This is the passage that Paul referenced in 1 Cor. 15:27. This Dominion Mandate was given generally to mankind, but the highest authority was given to Adam and then passed down from him to the Birthright holders in succeeding generations. Hence, it was passed down to Noah, Shem, Abraham, Isaac, and then to Judah (Gen. 49:10) and David, and finally to Jesus Christ. For this reason, Jesus Christ is the rightful King and Heir of the earth, and in the end, all things must be put in subjection to Him.

This is stated again in Hebrews 2:8,

8 “Thou hast put all things in subjection under His feet.” For in subjecting all things to Him, He left nothing that is not subject to Him. But now [at the present time] we do not yet see all things subjected to Him.

In other words, Christ has the divine right to rule all things, but as long as portions of His creation remain in a state of rebellion, others are usurping His rights. History ends, however, with full victory, for we read in Col. 1:16, 20,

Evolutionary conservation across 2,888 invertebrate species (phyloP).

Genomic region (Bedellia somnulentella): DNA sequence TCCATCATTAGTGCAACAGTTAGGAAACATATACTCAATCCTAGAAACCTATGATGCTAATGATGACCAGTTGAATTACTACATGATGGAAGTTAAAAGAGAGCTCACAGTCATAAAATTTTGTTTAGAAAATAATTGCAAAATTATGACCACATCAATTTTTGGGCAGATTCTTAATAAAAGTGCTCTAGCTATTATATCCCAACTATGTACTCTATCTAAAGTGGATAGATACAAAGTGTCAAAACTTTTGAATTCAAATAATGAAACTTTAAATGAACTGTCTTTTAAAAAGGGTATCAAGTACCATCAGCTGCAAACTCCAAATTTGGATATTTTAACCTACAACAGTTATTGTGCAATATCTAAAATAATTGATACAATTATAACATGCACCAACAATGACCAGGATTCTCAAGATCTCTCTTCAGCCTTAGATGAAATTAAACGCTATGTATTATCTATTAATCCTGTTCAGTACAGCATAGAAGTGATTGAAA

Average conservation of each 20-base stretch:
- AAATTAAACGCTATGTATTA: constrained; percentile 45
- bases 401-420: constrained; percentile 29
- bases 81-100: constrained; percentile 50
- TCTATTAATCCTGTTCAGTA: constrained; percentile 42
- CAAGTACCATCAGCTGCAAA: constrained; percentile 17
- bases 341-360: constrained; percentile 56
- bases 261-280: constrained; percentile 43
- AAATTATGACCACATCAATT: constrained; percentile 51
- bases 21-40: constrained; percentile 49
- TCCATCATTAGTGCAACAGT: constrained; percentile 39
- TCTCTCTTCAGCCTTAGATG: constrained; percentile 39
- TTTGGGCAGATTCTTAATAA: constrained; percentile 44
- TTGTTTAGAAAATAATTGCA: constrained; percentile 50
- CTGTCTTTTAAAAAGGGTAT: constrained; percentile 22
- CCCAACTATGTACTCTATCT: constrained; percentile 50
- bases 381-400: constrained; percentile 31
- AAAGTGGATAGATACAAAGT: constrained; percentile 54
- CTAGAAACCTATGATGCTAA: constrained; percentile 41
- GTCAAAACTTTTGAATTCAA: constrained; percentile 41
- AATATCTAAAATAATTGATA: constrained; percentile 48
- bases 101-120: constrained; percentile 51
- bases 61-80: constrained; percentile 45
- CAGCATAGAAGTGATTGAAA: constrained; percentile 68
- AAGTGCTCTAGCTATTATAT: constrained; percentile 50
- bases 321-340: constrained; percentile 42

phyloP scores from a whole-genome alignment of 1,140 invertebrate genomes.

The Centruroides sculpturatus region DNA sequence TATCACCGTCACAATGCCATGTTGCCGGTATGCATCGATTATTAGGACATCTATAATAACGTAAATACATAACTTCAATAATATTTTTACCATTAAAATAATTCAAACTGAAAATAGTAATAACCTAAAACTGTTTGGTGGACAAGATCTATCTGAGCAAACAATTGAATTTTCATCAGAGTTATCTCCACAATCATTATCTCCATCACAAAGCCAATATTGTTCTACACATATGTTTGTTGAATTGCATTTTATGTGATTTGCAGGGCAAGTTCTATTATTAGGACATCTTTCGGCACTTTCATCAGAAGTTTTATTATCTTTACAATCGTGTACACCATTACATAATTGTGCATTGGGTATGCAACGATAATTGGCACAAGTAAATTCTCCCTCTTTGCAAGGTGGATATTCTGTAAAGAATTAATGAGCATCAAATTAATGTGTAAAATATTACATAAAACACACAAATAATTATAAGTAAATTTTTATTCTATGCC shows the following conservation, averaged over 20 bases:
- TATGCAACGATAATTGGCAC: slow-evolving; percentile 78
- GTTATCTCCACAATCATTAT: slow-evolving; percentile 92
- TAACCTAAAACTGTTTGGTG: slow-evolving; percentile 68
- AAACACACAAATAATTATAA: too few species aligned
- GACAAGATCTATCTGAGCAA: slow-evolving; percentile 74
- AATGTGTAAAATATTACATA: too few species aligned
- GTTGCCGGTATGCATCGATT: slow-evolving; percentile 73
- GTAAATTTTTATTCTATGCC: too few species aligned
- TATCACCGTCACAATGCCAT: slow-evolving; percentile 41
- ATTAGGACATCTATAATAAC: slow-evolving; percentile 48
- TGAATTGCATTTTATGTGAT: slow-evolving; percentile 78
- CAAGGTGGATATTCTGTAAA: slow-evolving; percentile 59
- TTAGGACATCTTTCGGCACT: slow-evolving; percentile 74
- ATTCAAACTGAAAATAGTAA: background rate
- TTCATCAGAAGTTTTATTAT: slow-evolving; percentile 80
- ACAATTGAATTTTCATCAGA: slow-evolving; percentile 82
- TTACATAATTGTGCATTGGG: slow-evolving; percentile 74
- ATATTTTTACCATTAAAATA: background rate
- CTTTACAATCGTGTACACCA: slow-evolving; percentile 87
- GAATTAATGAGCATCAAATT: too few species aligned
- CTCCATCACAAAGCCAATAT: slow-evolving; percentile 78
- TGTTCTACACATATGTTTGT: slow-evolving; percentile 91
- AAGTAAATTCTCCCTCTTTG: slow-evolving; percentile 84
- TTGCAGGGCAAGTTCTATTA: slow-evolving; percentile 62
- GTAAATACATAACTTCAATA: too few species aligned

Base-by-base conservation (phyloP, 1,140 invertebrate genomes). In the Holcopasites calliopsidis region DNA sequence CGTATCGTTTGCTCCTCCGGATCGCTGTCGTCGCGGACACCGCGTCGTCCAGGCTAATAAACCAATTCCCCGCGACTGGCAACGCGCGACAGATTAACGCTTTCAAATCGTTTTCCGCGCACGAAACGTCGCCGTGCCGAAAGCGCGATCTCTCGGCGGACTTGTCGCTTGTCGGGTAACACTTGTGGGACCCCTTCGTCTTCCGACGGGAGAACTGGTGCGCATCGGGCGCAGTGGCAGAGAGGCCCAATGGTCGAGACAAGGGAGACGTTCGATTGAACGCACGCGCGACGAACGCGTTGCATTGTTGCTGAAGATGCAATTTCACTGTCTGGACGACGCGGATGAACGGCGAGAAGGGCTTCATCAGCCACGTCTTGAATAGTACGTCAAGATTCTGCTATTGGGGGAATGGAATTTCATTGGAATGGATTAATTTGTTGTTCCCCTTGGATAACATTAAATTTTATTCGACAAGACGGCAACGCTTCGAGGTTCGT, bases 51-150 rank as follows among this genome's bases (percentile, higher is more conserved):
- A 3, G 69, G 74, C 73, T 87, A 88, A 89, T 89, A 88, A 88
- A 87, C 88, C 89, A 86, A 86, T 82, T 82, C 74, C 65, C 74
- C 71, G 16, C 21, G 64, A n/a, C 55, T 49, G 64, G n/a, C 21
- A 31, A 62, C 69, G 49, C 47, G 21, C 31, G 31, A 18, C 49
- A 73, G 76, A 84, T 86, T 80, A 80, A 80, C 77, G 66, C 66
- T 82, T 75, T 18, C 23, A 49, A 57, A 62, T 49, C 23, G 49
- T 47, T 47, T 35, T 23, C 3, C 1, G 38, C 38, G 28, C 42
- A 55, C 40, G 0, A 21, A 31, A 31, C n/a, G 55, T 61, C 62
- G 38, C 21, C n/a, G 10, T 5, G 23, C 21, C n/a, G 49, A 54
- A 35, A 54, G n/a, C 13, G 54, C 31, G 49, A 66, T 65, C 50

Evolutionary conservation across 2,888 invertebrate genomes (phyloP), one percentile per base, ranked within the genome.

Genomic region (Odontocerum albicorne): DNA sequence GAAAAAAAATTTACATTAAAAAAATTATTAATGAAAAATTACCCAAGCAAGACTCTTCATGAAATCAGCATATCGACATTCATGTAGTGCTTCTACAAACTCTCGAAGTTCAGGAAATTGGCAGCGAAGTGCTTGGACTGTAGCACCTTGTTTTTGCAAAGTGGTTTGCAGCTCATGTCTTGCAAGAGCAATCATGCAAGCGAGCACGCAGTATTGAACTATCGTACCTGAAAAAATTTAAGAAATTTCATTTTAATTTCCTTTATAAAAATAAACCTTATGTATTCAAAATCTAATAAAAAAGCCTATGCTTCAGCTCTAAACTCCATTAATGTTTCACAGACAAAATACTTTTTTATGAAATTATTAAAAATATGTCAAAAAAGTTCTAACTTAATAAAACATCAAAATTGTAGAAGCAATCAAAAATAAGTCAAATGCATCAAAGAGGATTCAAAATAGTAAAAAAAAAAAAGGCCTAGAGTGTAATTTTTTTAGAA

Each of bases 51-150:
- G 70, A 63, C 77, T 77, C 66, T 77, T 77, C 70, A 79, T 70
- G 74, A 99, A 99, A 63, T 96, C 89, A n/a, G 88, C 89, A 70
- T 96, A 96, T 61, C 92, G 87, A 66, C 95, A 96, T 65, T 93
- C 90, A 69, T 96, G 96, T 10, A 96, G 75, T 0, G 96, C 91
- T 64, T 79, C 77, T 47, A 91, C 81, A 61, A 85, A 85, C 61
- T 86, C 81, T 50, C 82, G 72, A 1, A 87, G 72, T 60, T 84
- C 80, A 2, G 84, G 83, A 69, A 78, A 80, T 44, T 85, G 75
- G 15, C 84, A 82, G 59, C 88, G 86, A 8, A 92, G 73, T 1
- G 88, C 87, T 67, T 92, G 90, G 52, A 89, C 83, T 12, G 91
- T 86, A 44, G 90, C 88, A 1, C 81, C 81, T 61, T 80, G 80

16 For by Him all things were created, both in the heavens and on earth, visible and invisible, whether thrones or dominions or rulers or authorities—all things have been created by Him and for Him… 20 and through Him to reconcile all things to Himself, having made peace through the blood of His cross; through Him, I say, whether things on earth or things in heaven.

He created “all things” (ta panta, “the all”), and “all things” are reconciled to Him in the end. This is how the original purpose of creation is successful. God loses nothing in the end, even though history is the story of God’s enemies until they are all fully subdued and reconciled. This is “the restoration of all things” (Acts 3:21).

In the end, there is only one King in the universe. While the Greeks believed that light and darkness, good and evil, would be separated in the end, the biblical view is that Christ will have no rival. Whereas the Greeks believed that good and evil would always coexist and that the existence of good actually depended upon the existence of evil, the Bible refutes that idea. Evil will be abolished, all enemies will be reconciled, all that was lost will be restored, and God will be all in all.